As more than 3,000 desperate, tired and hungry Rohingya refugees have crossed into Bangladesh from Myanmar over the past two days, United Nations agencies and their partners are working around the clock to provide urgent life-saving aid and shelter to this latest influx.
“Most people I talked to walked for eight to ten days to get to the border,” Olivia Headon, a press officer for the International Organization for Migration (IOM), said Friday, adding: “They had nothing to eat or drink after the first few days.”
Fleeing the violence which has convulsed their communities in Myanmar's Northern Rakhine state since late August, these latest arrivals, after waiting for low tide in the paddy fields near the border, join over 820,000 Rohingya refugees already living in some safety in Bangladesh's Cox's Bazar, where over 607,320 have arrived since 25 August.
Ms. Headon said the new arrivals expressed their desire to find family members who had already crossed into Bangladesh. Several explained they had hoped to leave Myanmar sooner, but had to wait to harvest and sell their grain to raise funds for their journey, she explained. “One man told me he had to pay someone to carry his elderly mother.”
Meanwhile, the Office of the UN High Commissioner for Refugees (UNHCR), the UN Children's Fund (UNICEF), and partners have distributed tokens, direct food supplies, and offered medical care for those at the Anjuman Para border crossing.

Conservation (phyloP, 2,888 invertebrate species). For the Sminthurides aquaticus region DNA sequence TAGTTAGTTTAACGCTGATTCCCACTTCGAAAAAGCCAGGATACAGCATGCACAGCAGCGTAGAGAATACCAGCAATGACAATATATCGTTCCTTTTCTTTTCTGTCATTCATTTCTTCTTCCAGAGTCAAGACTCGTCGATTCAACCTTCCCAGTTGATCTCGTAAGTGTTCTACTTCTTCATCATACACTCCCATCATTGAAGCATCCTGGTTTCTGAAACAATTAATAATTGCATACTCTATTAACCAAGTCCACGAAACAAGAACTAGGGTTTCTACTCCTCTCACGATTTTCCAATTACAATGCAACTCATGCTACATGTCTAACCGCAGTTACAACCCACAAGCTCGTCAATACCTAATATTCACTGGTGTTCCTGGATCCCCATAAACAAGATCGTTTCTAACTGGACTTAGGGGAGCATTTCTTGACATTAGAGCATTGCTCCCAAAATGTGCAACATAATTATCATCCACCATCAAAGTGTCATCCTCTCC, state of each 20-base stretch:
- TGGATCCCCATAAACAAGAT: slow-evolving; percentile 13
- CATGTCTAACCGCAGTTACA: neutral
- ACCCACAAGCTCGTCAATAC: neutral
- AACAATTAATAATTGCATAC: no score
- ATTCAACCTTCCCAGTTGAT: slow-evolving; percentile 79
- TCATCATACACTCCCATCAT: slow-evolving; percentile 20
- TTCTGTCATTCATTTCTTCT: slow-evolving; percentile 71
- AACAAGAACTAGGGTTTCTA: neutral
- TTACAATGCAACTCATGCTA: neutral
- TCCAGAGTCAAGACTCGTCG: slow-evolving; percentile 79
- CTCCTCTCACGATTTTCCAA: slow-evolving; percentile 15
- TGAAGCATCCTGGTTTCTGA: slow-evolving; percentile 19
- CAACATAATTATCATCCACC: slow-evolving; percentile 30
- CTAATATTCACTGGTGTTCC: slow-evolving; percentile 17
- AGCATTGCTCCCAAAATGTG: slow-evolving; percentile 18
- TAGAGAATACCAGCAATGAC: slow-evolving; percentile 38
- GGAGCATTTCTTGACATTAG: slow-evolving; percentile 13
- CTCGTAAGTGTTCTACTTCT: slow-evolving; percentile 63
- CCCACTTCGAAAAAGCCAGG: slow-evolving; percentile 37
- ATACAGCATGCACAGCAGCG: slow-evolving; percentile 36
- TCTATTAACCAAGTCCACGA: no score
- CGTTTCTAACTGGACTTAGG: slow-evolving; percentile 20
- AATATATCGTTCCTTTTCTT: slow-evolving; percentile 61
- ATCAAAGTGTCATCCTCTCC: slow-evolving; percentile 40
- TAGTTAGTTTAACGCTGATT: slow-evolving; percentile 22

A reception area at Balukhali in the Bangladeshi city of Cox's Bazar, run by the IOM, is providing emergency assistance and self-settlement kits to improve living condition for the new arrivals.
UNHCR is also scaling up relief efforts to cope with the new influx of refugees around Kutupalong camp near Cox's Bazar.
“More than 2,000 of them have moved towards UNHCR's transit centre near Kutupalong camp, including some vulnerable refugees who were taken by bus,” Babar Baloch, UNHCR spokesperson told reporters at the regular press briefing in Geneva.
He added that this “comes as our staff just relocated over 400 recent arrivals to a new extension to Kutupalong camp.”
In related news, preliminary data from a nutrition assessment conducted last week at Kutupalong refugee camp in Cox's Bazar shows a 7.5 per cent prevalence of life-threatening severe acute malnutrition – a rate double that seen among Rohingya child refugees in May 2017, UNICEF said.
“The Rohingya children in the camp – who have survived horrors in Myanmar's northern Rakhine state and a dangerous journey here – are to already caught up in a catastrophe,” said UNICEF Bangladesh Representative Edouard Beigbeder. “Those with severe malnutrition are now at risk of dying from an entirely preventable and treatable cause.”
UNICEF and partners are treating over 2,000 acutely malnourished children at 15 treatment centres, with six additional centres currently being set up. The agency is also working with health partners to identify and treat diarrhoea and pneumonia, and will be conducting mass vaccination and nutrition screening campaigns this month.
“The humanitarian community needs to be able to do far more to treat and protect these extremely vulnerable children,” Mr. Beigbeder said. “For that we need far more attention to the crisis, and far more resources for the response. These children need help right now.”